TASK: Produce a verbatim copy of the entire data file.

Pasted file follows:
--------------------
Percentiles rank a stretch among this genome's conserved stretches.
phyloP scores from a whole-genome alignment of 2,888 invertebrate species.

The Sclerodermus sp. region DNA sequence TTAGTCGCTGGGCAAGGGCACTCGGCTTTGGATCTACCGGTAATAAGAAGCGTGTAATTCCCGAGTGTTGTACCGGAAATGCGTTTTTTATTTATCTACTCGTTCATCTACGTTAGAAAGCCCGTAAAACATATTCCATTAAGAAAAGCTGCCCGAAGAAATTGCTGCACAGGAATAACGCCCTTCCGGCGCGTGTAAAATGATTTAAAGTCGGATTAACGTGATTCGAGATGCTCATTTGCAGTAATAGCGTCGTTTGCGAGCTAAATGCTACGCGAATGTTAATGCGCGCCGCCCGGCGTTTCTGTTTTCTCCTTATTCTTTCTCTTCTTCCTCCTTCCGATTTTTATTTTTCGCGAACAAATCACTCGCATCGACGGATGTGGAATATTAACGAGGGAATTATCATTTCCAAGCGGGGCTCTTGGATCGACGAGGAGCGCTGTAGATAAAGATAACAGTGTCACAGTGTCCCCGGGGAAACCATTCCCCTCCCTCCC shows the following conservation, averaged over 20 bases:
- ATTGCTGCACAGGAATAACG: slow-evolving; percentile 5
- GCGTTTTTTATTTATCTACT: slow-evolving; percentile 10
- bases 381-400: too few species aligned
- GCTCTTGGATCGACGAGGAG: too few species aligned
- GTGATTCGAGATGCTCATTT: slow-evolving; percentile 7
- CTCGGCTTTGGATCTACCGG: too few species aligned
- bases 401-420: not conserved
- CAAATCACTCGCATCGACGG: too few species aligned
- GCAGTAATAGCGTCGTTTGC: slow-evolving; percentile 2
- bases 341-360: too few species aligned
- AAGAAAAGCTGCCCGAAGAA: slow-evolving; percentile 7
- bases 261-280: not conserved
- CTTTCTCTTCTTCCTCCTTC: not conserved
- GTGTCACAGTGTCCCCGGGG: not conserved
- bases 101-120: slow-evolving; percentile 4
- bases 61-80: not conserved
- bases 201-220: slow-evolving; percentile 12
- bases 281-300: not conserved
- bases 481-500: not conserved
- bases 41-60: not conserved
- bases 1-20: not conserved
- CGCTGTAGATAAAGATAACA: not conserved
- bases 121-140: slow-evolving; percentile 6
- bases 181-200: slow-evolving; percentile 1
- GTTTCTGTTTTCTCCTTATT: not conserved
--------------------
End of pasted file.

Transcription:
Percentiles rank a stretch among this genome's conserved stretches.
phyloP scores from a whole-genome alignment of 2,888 invertebrate species.

The Sclerodermus sp. region DNA sequence TTAGTCGCTGGGCAAGGGCACTCGGCTTTGGATCTACCGGTAATAAGAAGCGTGTAATTCCCGAGTGTTGTACCGGAAATGCGTTTTTTATTTATCTACTCGTTCATCTACGTTAGAAAGCCCGTAAAACATATTCCATTAAGAAAAGCTGCCCGAAGAAATTGCTGCACAGGAATAACGCCCTTCCGGCGCGTGTAAAATGATTTAAAGTCGGATTAACGTGATTCGAGATGCTCATTTGCAGTAATAGCGTCGTTTGCGAGCTAAATGCTACGCGAATGTTAATGCGCGCCGCCCGGCGTTTCTGTTTTCTCCTTATTCTTTCTCTTCTTCCTCCTTCCGATTTTTATTTTTCGCGAACAAATCACTCGCATCGACGGATGTGGAATATTAACGAGGGAATTATCATTTCCAAGCGGGGCTCTTGGATCGACGAGGAGCGCTGTAGATAAAGATAACAGTGTCACAGTGTCCCCGGGGAAACCATTCCCCTCCCTCCC shows the following conservation, averaged over 20 bases:
- ATTGCTGCACAGGAATAACG: slow-evolving; percentile 5
- GCGTTTTTTATTTATCTACT: slow-evolving; percentile 10
- bases 381-400: too few species aligned
- GCTCTTGGATCGACGAGGAG: too few species aligned
- GTGATTCGAGATGCTCATTT: slow-evolving; percentile 7
- CTCGGCTTTGGATCTACCGG: too few species aligned
- bases 401-420: not conserved
- CAAATCACTCGCATCGACGG: too few species aligned
- GCAGTAATAGCGTCGTTTGC: slow-evolving; percentile 2
- bases 341-360: too few species aligned
- AAGAAAAGCTGCCCGAAGAA: slow-evolving; percentile 7
- bases 261-280: not conserved
- CTTTCTCTTCTTCCTCCTTC: not conserved
- GTGTCACAGTGTCCCCGGGG: not conserved
- bases 101-120: slow-evolving; percentile 4
- bases 61-80: not conserved
- bases 201-220: slow-evolving; percentile 12
- bases 281-300: not conserved
- bases 481-500: not conserved
- bases 41-60: not conserved
- bases 1-20: not conserved
- CGCTGTAGATAAAGATAACA: not conserved
- bases 121-140: slow-evolving; percentile 6
- bases 181-200: slow-evolving; percentile 1
- GTTTCTGTTTTCTCCTTATT: not conserved